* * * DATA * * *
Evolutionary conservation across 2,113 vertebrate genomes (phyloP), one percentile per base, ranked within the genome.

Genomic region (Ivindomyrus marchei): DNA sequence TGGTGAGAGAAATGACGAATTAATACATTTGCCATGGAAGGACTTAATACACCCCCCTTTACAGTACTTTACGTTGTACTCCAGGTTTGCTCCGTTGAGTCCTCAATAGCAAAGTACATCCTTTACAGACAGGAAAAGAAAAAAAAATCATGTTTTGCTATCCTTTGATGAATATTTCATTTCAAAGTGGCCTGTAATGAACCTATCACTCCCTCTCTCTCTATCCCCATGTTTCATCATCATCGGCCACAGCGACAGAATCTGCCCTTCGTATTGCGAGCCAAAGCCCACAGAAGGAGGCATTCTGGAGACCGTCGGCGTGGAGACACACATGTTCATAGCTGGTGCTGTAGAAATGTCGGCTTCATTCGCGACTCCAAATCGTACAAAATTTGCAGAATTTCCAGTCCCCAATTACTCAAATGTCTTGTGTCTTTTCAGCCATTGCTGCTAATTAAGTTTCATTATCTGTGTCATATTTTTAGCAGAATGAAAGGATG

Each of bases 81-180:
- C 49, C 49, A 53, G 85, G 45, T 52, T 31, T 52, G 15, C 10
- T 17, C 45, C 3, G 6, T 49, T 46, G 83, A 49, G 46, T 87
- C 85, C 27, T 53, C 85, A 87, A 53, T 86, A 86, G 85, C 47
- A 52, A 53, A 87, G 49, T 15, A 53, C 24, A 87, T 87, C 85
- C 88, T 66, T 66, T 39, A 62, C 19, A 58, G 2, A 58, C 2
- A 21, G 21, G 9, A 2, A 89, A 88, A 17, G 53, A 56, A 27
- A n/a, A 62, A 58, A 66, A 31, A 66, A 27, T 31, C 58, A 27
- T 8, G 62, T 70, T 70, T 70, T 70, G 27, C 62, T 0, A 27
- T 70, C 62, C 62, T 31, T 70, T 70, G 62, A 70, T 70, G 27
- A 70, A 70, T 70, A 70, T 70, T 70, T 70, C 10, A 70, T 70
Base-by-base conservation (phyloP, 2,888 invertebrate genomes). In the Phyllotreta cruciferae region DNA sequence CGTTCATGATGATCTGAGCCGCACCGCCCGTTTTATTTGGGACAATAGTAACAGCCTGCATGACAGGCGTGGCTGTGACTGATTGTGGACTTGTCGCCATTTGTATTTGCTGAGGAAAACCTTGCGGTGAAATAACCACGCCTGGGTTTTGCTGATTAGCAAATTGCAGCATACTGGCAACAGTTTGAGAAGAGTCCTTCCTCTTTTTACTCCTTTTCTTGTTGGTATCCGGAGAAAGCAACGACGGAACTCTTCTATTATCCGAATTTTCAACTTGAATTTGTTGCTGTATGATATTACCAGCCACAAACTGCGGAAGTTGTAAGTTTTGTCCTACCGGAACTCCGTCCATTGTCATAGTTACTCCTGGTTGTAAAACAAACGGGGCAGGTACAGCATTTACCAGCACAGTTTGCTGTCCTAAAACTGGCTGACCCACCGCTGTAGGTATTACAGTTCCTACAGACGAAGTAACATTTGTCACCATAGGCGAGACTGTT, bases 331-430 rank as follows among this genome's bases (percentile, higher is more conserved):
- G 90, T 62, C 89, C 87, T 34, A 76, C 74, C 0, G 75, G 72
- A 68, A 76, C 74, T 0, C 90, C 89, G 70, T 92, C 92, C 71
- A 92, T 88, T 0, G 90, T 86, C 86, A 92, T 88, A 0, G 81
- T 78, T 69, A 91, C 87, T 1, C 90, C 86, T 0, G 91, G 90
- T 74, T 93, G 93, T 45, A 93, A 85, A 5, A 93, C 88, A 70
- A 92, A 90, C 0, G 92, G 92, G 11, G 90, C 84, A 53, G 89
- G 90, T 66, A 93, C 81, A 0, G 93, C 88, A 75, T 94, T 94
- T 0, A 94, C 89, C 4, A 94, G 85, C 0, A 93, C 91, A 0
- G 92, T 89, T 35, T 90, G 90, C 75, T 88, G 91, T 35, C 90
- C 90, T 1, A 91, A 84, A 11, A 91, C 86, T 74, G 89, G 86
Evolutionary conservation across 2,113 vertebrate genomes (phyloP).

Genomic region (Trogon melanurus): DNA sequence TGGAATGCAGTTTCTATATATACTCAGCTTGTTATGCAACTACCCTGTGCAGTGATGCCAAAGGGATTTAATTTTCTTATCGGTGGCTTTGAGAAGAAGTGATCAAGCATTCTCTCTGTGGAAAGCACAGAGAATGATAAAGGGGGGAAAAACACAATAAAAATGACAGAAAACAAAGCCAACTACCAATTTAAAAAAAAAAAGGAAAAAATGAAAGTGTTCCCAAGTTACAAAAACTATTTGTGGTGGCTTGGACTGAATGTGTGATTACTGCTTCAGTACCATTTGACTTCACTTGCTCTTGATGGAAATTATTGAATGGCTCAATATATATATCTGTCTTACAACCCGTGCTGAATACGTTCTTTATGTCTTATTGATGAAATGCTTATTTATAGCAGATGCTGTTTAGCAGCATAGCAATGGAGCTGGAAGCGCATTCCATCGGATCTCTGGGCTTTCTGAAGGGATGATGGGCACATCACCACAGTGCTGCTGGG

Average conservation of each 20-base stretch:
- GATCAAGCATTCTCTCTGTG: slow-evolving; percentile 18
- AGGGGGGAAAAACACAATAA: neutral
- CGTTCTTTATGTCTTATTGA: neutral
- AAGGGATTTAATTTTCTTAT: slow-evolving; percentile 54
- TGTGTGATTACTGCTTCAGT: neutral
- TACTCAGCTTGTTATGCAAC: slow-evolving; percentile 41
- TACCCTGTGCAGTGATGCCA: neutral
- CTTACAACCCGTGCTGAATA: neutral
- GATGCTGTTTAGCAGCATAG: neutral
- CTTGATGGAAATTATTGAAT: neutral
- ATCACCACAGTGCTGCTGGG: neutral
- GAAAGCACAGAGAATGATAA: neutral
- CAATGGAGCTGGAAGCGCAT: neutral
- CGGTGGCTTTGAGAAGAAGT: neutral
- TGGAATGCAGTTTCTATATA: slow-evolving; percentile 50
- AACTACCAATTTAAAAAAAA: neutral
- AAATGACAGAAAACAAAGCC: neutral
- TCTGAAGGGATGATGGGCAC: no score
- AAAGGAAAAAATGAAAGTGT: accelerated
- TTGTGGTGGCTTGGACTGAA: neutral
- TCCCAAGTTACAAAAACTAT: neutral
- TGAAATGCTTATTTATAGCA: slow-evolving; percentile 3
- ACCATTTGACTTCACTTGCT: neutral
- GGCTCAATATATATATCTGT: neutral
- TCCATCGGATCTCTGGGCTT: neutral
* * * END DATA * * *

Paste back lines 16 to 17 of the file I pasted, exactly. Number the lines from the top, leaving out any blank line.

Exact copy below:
- A 68, A 76, C 74, T 0, C 90, C 89, G 70, T 92, C 92, C 71
- A 92, T 88, T 0, G 90, T 86, C 86, A 92, T 88, A 0, G 81